Big data is unavoidable. There is an influx of healthcare-related information being captured, digitized and stored by clinicians, researchers, payors and commercial and public healthcare providers. All of which is being used to make more informed healthcare decisions. However, these large marts of unstructured data come with inherent challenges. How can this vast amount of vital patient and population health data be standardized, protected, securely shared and leveraged into intelligent, actionable information to improve how care is delivered?
Cognitive is tackling the big data challenge with its standards-based CDS Framework and mobile solutions that enable clinicians to search, receive and use data that is contextually relevant to the setting and personalized for the patient. Resulting in higher-quality healthcare decisions at the point of treatment and throughout the continuum of care.
We took an opportunity to speak with Doug, ahead of tomorrow’s HIMSS NCA Big Data and Analytics event, which will explore how agencies are embracing new technologies and best practices for more advanced statistical analysis. (Cognitive is an event sponsor.)
Black Branch: Tell us about Cognitive Medical and what you’re doing in the big data arena.
Doug: We’re doing several things in big data. First, we’re working with the DoD Defense Health Agency on a research and development project called Legacy Program Integration (LPI), where we’re using a Hadoop data store to facilitate terminology mapping and translation.
We’re also starting to work in and around the Million Veteran Program (MVP) where the VA is capturing the genome information for up to one million Veterans in order to perform longitudinal health research. Genome information is very data rich and thus can often be better mined using non-traditional database architectures and technologies (i.e., “big data”).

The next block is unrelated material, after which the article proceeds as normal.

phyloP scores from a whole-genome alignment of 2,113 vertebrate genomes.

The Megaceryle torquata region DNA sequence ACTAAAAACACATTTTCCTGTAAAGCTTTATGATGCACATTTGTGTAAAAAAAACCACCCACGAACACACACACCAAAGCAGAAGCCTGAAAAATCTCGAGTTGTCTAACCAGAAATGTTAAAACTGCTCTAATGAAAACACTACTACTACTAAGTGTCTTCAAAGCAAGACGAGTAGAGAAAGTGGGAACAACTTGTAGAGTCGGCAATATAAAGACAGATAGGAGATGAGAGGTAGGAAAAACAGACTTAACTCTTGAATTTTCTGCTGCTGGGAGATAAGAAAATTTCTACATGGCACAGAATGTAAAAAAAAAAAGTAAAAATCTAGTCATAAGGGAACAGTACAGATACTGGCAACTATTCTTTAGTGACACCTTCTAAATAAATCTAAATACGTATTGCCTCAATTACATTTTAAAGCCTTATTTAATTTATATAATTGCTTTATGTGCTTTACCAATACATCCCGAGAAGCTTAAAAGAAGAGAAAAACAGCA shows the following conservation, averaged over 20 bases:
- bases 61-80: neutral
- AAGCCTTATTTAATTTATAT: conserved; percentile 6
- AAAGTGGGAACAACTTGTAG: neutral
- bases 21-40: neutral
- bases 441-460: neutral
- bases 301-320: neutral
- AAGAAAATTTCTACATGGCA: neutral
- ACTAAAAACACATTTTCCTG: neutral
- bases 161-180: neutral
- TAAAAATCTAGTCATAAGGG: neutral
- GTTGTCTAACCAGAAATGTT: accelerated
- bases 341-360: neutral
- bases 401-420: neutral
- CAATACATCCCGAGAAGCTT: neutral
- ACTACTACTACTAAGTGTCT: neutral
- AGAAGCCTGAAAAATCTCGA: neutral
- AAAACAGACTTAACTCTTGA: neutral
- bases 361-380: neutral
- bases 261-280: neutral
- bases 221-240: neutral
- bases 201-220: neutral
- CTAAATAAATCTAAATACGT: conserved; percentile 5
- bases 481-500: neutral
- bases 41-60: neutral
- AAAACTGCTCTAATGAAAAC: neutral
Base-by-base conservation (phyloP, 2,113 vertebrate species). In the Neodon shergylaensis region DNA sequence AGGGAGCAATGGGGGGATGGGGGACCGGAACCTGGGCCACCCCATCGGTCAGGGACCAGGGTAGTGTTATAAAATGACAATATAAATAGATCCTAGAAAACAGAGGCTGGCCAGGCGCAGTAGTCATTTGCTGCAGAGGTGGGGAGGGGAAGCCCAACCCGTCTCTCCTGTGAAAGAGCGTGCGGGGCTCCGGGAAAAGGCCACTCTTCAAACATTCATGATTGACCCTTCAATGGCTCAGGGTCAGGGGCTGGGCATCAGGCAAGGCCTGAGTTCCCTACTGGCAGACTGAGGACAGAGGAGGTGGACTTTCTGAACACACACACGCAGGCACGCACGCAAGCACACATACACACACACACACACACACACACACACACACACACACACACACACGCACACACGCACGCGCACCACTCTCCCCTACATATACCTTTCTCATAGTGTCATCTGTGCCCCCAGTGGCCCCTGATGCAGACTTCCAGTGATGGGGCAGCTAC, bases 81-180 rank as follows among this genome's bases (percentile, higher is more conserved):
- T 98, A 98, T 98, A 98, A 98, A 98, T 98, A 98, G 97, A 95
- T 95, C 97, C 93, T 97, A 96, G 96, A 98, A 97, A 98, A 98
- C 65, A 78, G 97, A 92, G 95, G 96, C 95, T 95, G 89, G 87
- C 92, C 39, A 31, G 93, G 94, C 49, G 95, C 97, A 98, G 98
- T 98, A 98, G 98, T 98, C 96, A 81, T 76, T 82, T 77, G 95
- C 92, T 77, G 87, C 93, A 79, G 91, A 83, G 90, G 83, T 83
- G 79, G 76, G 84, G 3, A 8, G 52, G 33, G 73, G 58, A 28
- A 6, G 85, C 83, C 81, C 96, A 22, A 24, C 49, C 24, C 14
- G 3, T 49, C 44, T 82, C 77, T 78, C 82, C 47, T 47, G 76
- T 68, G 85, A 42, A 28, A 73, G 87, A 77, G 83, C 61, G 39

Black Branch: How do you envision big data analytics impacting how clinicians deliver better evidence-based medicine?
Doug: As a part of the Affordable Care Act, HHS CMS is moving towards and experimenting with “value-based purchasing” of healthcare. Value-based purchasing are initiatives that reward care delivery systems with incentive payments for the quality of care they provide. How you measure quality and outcomes, and the data needed to compare treatments across providers, health systems, geographies, demographics, etc., all have aspects of big data analytics. Cognitive is particularly focused on automating the many thousands of evidence based treatment protocols and care guidelines which health delivery systems use, day in and day out, to delivery quality of care. And, we’re particularly focused on that because we believe that payors are going to move to models where they only reimburse (or perhaps “better” reimburse) providers for following agreed-upon care pathways and treatment protocols.
Black Branch: Cognitive is known for being heavily involved in standards work, having steward three HL7-balloted Draft Standards for Trial Utilization (DSTU) initiatives important for health information systems in general–and CDS in particular. Can you tell us what kinds of new standards should operational and clinical professionals get ready for?
Doug: I think any of the interoperability standards from either HL7 or ONC are important, as HIT interoperability between health systems (i.e., EHR/EMR) is becoming more and more important and getting a lot more attention from the Federal government.
We’re particularly interested in content interoperability–healthcare content defined as orders, treatment protocols, structured documents, etc., and have done a lot of work with helping to build and deploy the ONC “Health eDecision” standards. With the move to value-based care, clinical quality measures are also very important and we’ve spent some time helping to develop those standards as well.
Black Branch: Any final thoughts?
Doug: This week’s event is a must-attend for anyone interested in tracking where big data and standards work is netting out in the healthcare arena. Big data is transforming a complex industry–impacting not only how healthcare is delivered but also how patients themselves and our government are becoming better
More information and to register for the HIMSS NCA Big Data and Analytics event can be found here.
This article originally appeared on Black Branch’s site.